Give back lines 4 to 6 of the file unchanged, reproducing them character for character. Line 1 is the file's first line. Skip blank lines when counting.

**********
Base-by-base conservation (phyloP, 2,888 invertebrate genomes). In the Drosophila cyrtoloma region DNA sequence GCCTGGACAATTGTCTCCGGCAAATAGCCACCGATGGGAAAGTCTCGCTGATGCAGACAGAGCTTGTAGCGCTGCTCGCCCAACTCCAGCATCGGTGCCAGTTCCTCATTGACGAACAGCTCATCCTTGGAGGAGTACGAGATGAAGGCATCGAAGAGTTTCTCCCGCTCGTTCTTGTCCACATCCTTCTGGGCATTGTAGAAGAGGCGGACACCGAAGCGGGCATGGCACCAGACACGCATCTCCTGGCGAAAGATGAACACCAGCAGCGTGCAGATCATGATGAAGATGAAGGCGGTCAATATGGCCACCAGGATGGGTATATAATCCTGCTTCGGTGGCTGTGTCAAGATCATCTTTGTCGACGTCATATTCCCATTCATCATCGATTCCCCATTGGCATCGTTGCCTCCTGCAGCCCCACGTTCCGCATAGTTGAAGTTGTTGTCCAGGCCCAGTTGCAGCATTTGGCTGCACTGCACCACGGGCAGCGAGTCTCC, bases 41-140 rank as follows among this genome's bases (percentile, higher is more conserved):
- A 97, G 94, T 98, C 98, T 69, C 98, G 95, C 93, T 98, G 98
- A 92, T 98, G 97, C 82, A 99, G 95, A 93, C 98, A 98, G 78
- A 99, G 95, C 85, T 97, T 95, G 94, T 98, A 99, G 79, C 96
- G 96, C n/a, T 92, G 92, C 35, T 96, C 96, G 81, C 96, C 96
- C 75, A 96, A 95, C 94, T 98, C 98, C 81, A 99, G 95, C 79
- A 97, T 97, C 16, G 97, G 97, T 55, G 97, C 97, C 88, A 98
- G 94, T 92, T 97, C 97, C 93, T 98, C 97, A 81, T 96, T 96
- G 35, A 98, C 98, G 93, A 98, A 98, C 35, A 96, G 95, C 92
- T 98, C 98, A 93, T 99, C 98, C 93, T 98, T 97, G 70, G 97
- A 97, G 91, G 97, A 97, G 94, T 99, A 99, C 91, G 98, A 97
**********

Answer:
- A 99, G 95, C 85, T 97, T 95, G 94, T 98, A 99, G 79, C 96
- G 96, C n/a, T 92, G 92, C 35, T 96, C 96, G 81, C 96, C 96
- C 75, A 96, A 95, C 94, T 98, C 98, C 81, A 99, G 95, C 79